Professional restaurant supplies Textbook Trade In Amazon Fashion Learn more nav_sap_plcc_ascpsc $5 Albums Fire TV with 4k Ultra HD Mother's Day Gifts Amazon Gift Card Offer bschs2 bschs2 bschs2  Amazon Echo  Echo Dot  Amazon Tap  Echo Dot  Amazon Tap  Amazon Echo Fire, Only $39.99 Kindle Paperwhite UniOrlando Shop Now SnS
Customer Discussions > Health forum

Mood Altering Medications Miss-Prescribed?

Sort: Oldest first | Newest first
Showing 1-9 of 9 posts in this discussion
Initial post: Jan 2, 2013 3:07:55 PM PST
Bill McLean says:
Doctors are currently prescribing mood altering medications to treat people whose negative moods reflect their true negative circumstances. Who thinks this is a good medical practice? What could happen if doctors treat symptoms (effects) and ignore the diseases (causes)?

Posted on Jan 3, 2013 8:15:21 AM PST
This is a nice fantasy from people that are usually offering some type of "alternate therapy"

But allopathic medicine does not work like this. Even a GP that prescribes Prozac for depression advises the patient to also seek counseling for that very reason. And if the GP did not do this, you should seek a new GP.

There is an old anecdotal medical school question "How do you treat the anemia associated with TB?"

The answer is "Treat the TB"

Posted on Jan 3, 2013 10:48:10 AM PST
Last edited by the author on Jan 8, 2013 7:07:44 AM PST
This is a nice article distinguishing between "situational depression" and "clinical depression". He advises that people with "situational depression" should seek counseling, instead of suppressing their feelings, and may not need medication. While "clinical depression" is more serious, and often requires other forms of depression treatment.

He also has some healthy suggestions to get someone out of a depression, reserving anti-depressant medications as the last resort. I agree, since messing with brain chemistry can have long term effects on memory and cognitive abilities (like chemo-brain). As a country, we need to get out of this pill-for-every-problem kind of thinking.

Even our military isn't immune:
Our Air Force routinely prescribes Dexedrine (an amphetamine) to pilots flying long missions. It can also increase aggressive or hostile behavior. Like the pair of F-16 pilots who thought a live-fire exercise below them was an attack - and they bombed Canadian soldiers, killing four.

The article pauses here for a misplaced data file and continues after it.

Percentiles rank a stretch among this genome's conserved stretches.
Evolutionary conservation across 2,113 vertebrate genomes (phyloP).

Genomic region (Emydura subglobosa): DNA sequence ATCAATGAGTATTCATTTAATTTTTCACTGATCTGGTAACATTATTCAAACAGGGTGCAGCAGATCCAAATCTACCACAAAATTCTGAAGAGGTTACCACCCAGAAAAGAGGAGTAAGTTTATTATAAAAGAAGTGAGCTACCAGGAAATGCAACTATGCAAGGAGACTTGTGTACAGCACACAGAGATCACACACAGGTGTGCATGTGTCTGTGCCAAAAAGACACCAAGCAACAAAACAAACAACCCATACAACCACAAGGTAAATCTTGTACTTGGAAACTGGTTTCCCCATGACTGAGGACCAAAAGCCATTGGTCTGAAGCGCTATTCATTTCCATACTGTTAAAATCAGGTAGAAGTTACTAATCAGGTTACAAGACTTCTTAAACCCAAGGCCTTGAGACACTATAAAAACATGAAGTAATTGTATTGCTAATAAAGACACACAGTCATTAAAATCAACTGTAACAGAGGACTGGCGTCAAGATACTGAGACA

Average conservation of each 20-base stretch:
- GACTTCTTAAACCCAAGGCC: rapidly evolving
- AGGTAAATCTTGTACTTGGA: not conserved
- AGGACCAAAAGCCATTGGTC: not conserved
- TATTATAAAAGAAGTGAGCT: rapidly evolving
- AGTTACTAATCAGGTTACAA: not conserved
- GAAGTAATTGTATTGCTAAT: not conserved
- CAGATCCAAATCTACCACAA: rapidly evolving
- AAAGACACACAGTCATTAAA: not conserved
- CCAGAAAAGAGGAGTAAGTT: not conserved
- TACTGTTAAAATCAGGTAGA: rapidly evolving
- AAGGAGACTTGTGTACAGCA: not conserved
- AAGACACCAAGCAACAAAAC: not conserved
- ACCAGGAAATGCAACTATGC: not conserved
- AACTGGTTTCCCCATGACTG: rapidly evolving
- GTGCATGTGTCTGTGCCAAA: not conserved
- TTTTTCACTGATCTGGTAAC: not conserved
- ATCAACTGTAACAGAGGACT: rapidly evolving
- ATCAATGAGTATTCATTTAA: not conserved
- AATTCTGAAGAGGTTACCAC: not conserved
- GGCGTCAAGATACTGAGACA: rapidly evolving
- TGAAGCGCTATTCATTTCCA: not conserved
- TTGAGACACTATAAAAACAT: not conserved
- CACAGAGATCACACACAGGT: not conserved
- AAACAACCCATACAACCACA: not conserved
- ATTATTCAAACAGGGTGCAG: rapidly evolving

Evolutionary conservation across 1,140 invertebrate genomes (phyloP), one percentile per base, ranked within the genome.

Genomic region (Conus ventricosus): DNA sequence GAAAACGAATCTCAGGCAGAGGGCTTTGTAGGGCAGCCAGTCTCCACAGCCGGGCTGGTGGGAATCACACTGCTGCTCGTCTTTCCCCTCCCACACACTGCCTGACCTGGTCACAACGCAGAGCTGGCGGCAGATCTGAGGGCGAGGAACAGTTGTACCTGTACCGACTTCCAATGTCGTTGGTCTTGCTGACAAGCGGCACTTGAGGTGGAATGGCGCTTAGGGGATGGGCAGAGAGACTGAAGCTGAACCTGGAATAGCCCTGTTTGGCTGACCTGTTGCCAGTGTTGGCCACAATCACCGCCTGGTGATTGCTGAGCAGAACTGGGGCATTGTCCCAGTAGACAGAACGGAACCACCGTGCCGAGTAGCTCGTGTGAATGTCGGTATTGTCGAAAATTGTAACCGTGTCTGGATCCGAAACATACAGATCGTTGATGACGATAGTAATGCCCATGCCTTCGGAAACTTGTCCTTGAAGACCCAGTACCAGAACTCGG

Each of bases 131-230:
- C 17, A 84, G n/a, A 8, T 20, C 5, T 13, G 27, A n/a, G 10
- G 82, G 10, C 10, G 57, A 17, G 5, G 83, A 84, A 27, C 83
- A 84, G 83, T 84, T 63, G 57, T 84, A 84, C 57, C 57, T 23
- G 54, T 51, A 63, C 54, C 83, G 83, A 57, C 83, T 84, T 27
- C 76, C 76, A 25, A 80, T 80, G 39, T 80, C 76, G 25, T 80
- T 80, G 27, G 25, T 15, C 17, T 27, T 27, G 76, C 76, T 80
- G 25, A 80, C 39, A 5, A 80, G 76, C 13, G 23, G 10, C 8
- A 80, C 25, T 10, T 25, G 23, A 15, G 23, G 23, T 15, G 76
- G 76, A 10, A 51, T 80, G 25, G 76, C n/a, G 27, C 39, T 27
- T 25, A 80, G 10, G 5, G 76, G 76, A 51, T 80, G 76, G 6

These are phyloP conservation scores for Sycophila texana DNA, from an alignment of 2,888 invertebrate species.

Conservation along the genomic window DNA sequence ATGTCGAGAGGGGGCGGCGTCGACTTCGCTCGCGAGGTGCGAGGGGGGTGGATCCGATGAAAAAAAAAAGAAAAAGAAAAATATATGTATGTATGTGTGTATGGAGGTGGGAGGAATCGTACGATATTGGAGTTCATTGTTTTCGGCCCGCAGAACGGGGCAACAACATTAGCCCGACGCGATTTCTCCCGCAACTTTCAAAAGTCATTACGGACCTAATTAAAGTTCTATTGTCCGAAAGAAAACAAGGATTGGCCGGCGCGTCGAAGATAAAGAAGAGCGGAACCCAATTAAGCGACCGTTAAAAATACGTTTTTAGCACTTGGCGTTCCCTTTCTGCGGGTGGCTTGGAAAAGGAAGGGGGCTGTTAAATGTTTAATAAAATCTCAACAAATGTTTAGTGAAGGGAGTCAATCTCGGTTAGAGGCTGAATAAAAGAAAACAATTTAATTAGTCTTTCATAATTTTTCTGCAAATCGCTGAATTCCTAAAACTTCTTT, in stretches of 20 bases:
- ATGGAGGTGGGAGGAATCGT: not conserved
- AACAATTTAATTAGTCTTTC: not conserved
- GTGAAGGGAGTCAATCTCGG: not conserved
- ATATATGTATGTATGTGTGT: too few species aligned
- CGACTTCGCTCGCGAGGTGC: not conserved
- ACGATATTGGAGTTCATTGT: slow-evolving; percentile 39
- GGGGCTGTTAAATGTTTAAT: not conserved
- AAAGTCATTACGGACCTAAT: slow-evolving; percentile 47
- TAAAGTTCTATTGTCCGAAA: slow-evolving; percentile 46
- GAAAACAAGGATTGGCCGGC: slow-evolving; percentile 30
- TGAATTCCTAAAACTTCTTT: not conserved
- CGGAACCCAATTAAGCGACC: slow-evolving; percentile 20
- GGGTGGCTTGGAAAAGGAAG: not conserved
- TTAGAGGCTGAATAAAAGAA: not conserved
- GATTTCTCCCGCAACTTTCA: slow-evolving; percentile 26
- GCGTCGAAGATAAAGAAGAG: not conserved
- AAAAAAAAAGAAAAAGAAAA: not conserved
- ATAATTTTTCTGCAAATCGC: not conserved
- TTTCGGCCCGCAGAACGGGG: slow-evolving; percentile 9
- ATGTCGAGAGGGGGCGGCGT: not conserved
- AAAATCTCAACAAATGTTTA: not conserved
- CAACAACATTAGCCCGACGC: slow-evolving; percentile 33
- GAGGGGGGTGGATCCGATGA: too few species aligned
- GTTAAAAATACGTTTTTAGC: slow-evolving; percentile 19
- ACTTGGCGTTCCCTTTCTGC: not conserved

Posted on Jan 3, 2013 3:03:22 PM PST
In the books
The Hibernation Diet
The Honey Revolution
The authors lay out some easy to understand facts about depression and how to reduce it or overcome it.

Simply put by me, based on their information, it is all about the energy of the body. Our minds cannot function optimally when our life energy is low. Learn how to care for you body and it will feed your brain and you will be jumping out of bed in the mornings eager to get on with your day.

Or, stay medicated up to your eyeballs,................ it is up to you!



In reply to an earlier post on Jan 4, 2013 11:48:27 AM PST
Michael, that would be nice to think that doctors are only treating causes, but a close family member was treated with Lexapro and Adderall for depression, anxiety and ADHD, and then when the Adderall made him obsessive compulsive (to the point of being unrecognizable), the psychiatrist prescribed him Geodon off-label "to take the edge off" the Adderall, as she put it, which made him catatonic. The she took him off the Adderall and switched that to Focalin, and then to Ritalin, with no real effect other than emotional and behavioral disturbances. So he stopped taking the medicine and stopped seeing her, and even now has never fully recovered because mental health care where we live (rural) is exceptionally poor.

In reply to an earlier post on Jan 4, 2013 2:10:42 PM PST